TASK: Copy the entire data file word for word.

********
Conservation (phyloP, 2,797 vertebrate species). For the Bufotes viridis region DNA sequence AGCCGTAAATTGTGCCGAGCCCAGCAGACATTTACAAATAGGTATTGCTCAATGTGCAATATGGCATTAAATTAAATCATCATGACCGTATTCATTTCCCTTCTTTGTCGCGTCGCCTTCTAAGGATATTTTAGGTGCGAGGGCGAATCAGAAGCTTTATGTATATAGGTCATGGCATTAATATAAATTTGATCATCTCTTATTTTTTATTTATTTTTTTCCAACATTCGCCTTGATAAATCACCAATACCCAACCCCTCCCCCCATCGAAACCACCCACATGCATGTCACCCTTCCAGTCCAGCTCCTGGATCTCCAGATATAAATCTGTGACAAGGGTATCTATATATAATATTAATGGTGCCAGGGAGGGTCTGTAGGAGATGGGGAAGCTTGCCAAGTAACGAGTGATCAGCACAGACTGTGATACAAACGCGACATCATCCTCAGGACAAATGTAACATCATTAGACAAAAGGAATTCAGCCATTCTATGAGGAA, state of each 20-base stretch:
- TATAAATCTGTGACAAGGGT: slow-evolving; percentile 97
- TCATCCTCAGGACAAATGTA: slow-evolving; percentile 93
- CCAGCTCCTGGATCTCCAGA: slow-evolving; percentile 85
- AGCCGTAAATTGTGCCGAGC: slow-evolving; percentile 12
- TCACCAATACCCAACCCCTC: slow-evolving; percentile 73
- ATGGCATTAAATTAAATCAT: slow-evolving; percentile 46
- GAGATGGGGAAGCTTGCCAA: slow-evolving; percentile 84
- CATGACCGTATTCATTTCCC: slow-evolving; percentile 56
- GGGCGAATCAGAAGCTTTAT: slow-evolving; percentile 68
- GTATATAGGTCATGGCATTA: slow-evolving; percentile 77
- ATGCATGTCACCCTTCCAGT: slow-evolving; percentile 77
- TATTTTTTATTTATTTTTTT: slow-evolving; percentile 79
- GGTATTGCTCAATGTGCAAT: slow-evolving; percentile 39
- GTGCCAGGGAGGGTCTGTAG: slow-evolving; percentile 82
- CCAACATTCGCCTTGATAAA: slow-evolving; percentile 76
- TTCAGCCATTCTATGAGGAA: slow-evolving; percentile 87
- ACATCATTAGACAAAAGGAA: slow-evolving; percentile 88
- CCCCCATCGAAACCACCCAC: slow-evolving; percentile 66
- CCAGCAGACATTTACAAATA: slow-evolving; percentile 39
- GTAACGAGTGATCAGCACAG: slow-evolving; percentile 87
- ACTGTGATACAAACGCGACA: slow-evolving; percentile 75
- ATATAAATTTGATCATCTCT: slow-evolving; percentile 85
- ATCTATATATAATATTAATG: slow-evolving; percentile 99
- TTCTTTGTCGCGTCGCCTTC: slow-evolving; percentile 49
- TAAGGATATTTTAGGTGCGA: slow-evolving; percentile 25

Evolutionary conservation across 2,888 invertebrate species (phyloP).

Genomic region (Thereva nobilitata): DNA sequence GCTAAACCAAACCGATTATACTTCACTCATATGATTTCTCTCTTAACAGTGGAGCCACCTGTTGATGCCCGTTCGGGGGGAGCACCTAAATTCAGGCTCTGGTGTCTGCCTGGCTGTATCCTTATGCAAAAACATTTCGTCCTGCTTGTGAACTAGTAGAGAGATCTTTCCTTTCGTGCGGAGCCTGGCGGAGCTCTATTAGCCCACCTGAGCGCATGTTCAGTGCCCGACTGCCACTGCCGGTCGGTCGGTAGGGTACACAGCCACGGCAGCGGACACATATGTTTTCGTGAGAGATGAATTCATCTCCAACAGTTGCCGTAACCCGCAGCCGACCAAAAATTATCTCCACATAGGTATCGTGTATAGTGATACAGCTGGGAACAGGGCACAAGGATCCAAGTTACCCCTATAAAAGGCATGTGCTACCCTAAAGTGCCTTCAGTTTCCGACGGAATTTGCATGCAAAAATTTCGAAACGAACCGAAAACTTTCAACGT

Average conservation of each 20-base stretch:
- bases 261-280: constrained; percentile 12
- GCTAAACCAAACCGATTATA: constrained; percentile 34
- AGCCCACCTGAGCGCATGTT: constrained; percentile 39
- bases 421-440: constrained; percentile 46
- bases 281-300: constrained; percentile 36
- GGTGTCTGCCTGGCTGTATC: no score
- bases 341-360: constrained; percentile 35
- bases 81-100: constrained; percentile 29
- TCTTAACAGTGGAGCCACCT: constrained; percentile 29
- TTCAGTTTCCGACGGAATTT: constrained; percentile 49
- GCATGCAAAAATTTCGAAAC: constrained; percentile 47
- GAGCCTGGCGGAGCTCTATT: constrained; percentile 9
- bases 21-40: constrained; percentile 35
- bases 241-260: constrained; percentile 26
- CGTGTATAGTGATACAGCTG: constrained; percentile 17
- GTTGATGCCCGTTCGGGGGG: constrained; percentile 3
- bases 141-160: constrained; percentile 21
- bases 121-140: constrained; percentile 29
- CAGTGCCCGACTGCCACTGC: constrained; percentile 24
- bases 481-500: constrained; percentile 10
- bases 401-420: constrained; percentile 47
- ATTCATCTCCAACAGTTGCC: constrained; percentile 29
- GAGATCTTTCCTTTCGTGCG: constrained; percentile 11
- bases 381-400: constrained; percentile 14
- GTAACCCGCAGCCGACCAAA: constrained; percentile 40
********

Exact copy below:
Conservation (phyloP, 2,797 vertebrate species). For the Bufotes viridis region DNA sequence AGCCGTAAATTGTGCCGAGCCCAGCAGACATTTACAAATAGGTATTGCTCAATGTGCAATATGGCATTAAATTAAATCATCATGACCGTATTCATTTCCCTTCTTTGTCGCGTCGCCTTCTAAGGATATTTTAGGTGCGAGGGCGAATCAGAAGCTTTATGTATATAGGTCATGGCATTAATATAAATTTGATCATCTCTTATTTTTTATTTATTTTTTTCCAACATTCGCCTTGATAAATCACCAATACCCAACCCCTCCCCCCATCGAAACCACCCACATGCATGTCACCCTTCCAGTCCAGCTCCTGGATCTCCAGATATAAATCTGTGACAAGGGTATCTATATATAATATTAATGGTGCCAGGGAGGGTCTGTAGGAGATGGGGAAGCTTGCCAAGTAACGAGTGATCAGCACAGACTGTGATACAAACGCGACATCATCCTCAGGACAAATGTAACATCATTAGACAAAAGGAATTCAGCCATTCTATGAGGAA, state of each 20-base stretch:
- TATAAATCTGTGACAAGGGT: slow-evolving; percentile 97
- TCATCCTCAGGACAAATGTA: slow-evolving; percentile 93
- CCAGCTCCTGGATCTCCAGA: slow-evolving; percentile 85
- AGCCGTAAATTGTGCCGAGC: slow-evolving; percentile 12
- TCACCAATACCCAACCCCTC: slow-evolving; percentile 73
- ATGGCATTAAATTAAATCAT: slow-evolving; percentile 46
- GAGATGGGGAAGCTTGCCAA: slow-evolving; percentile 84
- CATGACCGTATTCATTTCCC: slow-evolving; percentile 56
- GGGCGAATCAGAAGCTTTAT: slow-evolving; percentile 68
- GTATATAGGTCATGGCATTA: slow-evolving; percentile 77
- ATGCATGTCACCCTTCCAGT: slow-evolving; percentile 77
- TATTTTTTATTTATTTTTTT: slow-evolving; percentile 79
- GGTATTGCTCAATGTGCAAT: slow-evolving; percentile 39
- GTGCCAGGGAGGGTCTGTAG: slow-evolving; percentile 82
- CCAACATTCGCCTTGATAAA: slow-evolving; percentile 76
- TTCAGCCATTCTATGAGGAA: slow-evolving; percentile 87
- ACATCATTAGACAAAAGGAA: slow-evolving; percentile 88
- CCCCCATCGAAACCACCCAC: slow-evolving; percentile 66
- CCAGCAGACATTTACAAATA: slow-evolving; percentile 39
- GTAACGAGTGATCAGCACAG: slow-evolving; percentile 87
- ACTGTGATACAAACGCGACA: slow-evolving; percentile 75
- ATATAAATTTGATCATCTCT: slow-evolving; percentile 85
- ATCTATATATAATATTAATG: slow-evolving; percentile 99
- TTCTTTGTCGCGTCGCCTTC: slow-evolving; percentile 49
- TAAGGATATTTTAGGTGCGA: slow-evolving; percentile 25

Evolutionary conservation across 2,888 invertebrate species (phyloP).

Genomic region (Thereva nobilitata): DNA sequence GCTAAACCAAACCGATTATACTTCACTCATATGATTTCTCTCTTAACAGTGGAGCCACCTGTTGATGCCCGTTCGGGGGGAGCACCTAAATTCAGGCTCTGGTGTCTGCCTGGCTGTATCCTTATGCAAAAACATTTCGTCCTGCTTGTGAACTAGTAGAGAGATCTTTCCTTTCGTGCGGAGCCTGGCGGAGCTCTATTAGCCCACCTGAGCGCATGTTCAGTGCCCGACTGCCACTGCCGGTCGGTCGGTAGGGTACACAGCCACGGCAGCGGACACATATGTTTTCGTGAGAGATGAATTCATCTCCAACAGTTGCCGTAACCCGCAGCCGACCAAAAATTATCTCCACATAGGTATCGTGTATAGTGATACAGCTGGGAACAGGGCACAAGGATCCAAGTTACCCCTATAAAAGGCATGTGCTACCCTAAAGTGCCTTCAGTTTCCGACGGAATTTGCATGCAAAAATTTCGAAACGAACCGAAAACTTTCAACGT

Average conservation of each 20-base stretch:
- bases 261-280: constrained; percentile 12
- GCTAAACCAAACCGATTATA: constrained; percentile 34
- AGCCCACCTGAGCGCATGTT: constrained; percentile 39
- bases 421-440: constrained; percentile 46
- bases 281-300: constrained; percentile 36
- GGTGTCTGCCTGGCTGTATC: no score
- bases 341-360: constrained; percentile 35
- bases 81-100: constrained; percentile 29
- TCTTAACAGTGGAGCCACCT: constrained; percentile 29
- TTCAGTTTCCGACGGAATTT: constrained; percentile 49
- GCATGCAAAAATTTCGAAAC: constrained; percentile 47
- GAGCCTGGCGGAGCTCTATT: constrained; percentile 9
- bases 21-40: constrained; percentile 35
- bases 241-260: constrained; percentile 26
- CGTGTATAGTGATACAGCTG: constrained; percentile 17
- GTTGATGCCCGTTCGGGGGG: constrained; percentile 3
- bases 141-160: constrained; percentile 21
- bases 121-140: constrained; percentile 29
- CAGTGCCCGACTGCCACTGC: constrained; percentile 24
- bases 481-500: constrained; percentile 10
- bases 401-420: constrained; percentile 47
- ATTCATCTCCAACAGTTGCC: constrained; percentile 29
- GAGATCTTTCCTTTCGTGCG: constrained; percentile 11
- bases 381-400: constrained; percentile 14
- GTAACCCGCAGCCGACCAAA: constrained; percentile 40